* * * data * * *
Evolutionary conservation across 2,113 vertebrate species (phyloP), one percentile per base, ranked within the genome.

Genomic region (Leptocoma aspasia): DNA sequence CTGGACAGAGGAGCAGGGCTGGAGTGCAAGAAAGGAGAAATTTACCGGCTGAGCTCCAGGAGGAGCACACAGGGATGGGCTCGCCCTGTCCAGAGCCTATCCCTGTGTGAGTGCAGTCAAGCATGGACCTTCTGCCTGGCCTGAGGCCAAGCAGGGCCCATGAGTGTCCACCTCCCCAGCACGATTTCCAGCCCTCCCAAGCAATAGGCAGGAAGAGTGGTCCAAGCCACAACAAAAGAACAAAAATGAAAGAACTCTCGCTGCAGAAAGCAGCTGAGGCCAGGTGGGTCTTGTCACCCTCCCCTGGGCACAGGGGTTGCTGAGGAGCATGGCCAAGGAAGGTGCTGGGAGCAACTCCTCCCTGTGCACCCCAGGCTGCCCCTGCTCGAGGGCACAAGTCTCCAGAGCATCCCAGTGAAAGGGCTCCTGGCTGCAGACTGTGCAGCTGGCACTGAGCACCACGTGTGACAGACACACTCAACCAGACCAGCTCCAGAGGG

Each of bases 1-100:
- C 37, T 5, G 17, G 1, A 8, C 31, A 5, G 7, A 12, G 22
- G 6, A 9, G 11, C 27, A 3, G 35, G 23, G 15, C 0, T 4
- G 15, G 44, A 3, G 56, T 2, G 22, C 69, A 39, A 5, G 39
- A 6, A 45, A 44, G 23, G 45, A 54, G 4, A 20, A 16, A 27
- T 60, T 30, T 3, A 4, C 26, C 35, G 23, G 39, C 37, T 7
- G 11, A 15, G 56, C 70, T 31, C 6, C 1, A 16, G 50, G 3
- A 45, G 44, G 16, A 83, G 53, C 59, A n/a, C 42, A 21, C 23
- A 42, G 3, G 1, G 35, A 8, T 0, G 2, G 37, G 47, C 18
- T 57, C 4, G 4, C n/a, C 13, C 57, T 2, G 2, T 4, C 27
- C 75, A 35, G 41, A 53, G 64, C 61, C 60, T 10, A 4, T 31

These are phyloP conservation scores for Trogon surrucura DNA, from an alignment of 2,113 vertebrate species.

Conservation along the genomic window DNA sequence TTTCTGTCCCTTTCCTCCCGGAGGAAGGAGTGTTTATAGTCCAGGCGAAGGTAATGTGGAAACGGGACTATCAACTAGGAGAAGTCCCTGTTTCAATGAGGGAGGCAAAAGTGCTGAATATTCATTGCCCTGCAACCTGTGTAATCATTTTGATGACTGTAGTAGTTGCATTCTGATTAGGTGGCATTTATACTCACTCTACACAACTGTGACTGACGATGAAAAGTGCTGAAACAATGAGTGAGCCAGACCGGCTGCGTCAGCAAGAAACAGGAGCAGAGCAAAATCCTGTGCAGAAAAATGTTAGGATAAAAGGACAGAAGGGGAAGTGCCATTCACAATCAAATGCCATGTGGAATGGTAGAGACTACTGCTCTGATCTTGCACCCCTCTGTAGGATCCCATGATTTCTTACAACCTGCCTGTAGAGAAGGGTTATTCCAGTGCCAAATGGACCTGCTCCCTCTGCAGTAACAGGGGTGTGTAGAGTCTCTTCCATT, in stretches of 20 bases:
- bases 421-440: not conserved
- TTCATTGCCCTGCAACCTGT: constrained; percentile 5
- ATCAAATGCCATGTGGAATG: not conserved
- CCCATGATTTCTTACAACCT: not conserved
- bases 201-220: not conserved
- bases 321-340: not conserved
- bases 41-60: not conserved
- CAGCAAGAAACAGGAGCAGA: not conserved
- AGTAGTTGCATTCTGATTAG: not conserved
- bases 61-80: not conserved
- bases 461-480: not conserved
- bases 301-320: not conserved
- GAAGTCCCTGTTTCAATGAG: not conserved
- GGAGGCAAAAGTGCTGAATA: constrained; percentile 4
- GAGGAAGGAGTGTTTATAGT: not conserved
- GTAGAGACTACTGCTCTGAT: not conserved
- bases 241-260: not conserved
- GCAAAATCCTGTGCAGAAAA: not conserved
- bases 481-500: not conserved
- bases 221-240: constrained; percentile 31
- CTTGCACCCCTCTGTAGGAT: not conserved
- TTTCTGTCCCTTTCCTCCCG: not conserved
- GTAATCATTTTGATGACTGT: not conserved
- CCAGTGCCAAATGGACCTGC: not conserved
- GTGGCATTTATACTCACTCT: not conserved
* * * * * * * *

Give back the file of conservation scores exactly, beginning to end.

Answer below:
Evolutionary conservation across 2,113 vertebrate species (phyloP), one percentile per base, ranked within the genome.

Genomic region (Leptocoma aspasia): DNA sequence CTGGACAGAGGAGCAGGGCTGGAGTGCAAGAAAGGAGAAATTTACCGGCTGAGCTCCAGGAGGAGCACACAGGGATGGGCTCGCCCTGTCCAGAGCCTATCCCTGTGTGAGTGCAGTCAAGCATGGACCTTCTGCCTGGCCTGAGGCCAAGCAGGGCCCATGAGTGTCCACCTCCCCAGCACGATTTCCAGCCCTCCCAAGCAATAGGCAGGAAGAGTGGTCCAAGCCACAACAAAAGAACAAAAATGAAAGAACTCTCGCTGCAGAAAGCAGCTGAGGCCAGGTGGGTCTTGTCACCCTCCCCTGGGCACAGGGGTTGCTGAGGAGCATGGCCAAGGAAGGTGCTGGGAGCAACTCCTCCCTGTGCACCCCAGGCTGCCCCTGCTCGAGGGCACAAGTCTCCAGAGCATCCCAGTGAAAGGGCTCCTGGCTGCAGACTGTGCAGCTGGCACTGAGCACCACGTGTGACAGACACACTCAACCAGACCAGCTCCAGAGGG

Each of bases 1-100:
- C 37, T 5, G 17, G 1, A 8, C 31, A 5, G 7, A 12, G 22
- G 6, A 9, G 11, C 27, A 3, G 35, G 23, G 15, C 0, T 4
- G 15, G 44, A 3, G 56, T 2, G 22, C 69, A 39, A 5, G 39
- A 6, A 45, A 44, G 23, G 45, A 54, G 4, A 20, A 16, A 27
- T 60, T 30, T 3, A 4, C 26, C 35, G 23, G 39, C 37, T 7
- G 11, A 15, G 56, C 70, T 31, C 6, C 1, A 16, G 50, G 3
- A 45, G 44, G 16, A 83, G 53, C 59, A n/a, C 42, A 21, C 23
- A 42, G 3, G 1, G 35, A 8, T 0, G 2, G 37, G 47, C 18
- T 57, C 4, G 4, C n/a, C 13, C 57, T 2, G 2, T 4, C 27
- C 75, A 35, G 41, A 53, G 64, C 61, C 60, T 10, A 4, T 31

These are phyloP conservation scores for Trogon surrucura DNA, from an alignment of 2,113 vertebrate species.

Conservation along the genomic window DNA sequence TTTCTGTCCCTTTCCTCCCGGAGGAAGGAGTGTTTATAGTCCAGGCGAAGGTAATGTGGAAACGGGACTATCAACTAGGAGAAGTCCCTGTTTCAATGAGGGAGGCAAAAGTGCTGAATATTCATTGCCCTGCAACCTGTGTAATCATTTTGATGACTGTAGTAGTTGCATTCTGATTAGGTGGCATTTATACTCACTCTACACAACTGTGACTGACGATGAAAAGTGCTGAAACAATGAGTGAGCCAGACCGGCTGCGTCAGCAAGAAACAGGAGCAGAGCAAAATCCTGTGCAGAAAAATGTTAGGATAAAAGGACAGAAGGGGAAGTGCCATTCACAATCAAATGCCATGTGGAATGGTAGAGACTACTGCTCTGATCTTGCACCCCTCTGTAGGATCCCATGATTTCTTACAACCTGCCTGTAGAGAAGGGTTATTCCAGTGCCAAATGGACCTGCTCCCTCTGCAGTAACAGGGGTGTGTAGAGTCTCTTCCATT, in stretches of 20 bases:
- bases 421-440: not conserved
- TTCATTGCCCTGCAACCTGT: constrained; percentile 5
- ATCAAATGCCATGTGGAATG: not conserved
- CCCATGATTTCTTACAACCT: not conserved
- bases 201-220: not conserved
- bases 321-340: not conserved
- bases 41-60: not conserved
- CAGCAAGAAACAGGAGCAGA: not conserved
- AGTAGTTGCATTCTGATTAG: not conserved
- bases 61-80: not conserved
- bases 461-480: not conserved
- bases 301-320: not conserved
- GAAGTCCCTGTTTCAATGAG: not conserved
- GGAGGCAAAAGTGCTGAATA: constrained; percentile 4
- GAGGAAGGAGTGTTTATAGT: not conserved
- GTAGAGACTACTGCTCTGAT: not conserved
- bases 241-260: not conserved
- GCAAAATCCTGTGCAGAAAA: not conserved
- bases 481-500: not conserved
- bases 221-240: constrained; percentile 31
- CTTGCACCCCTCTGTAGGAT: not conserved
- TTTCTGTCCCTTTCCTCCCG: not conserved
- GTAATCATTTTGATGACTGT: not conserved
- CCAGTGCCAAATGGACCTGC: not conserved
- GTGGCATTTATACTCACTCT: not conserved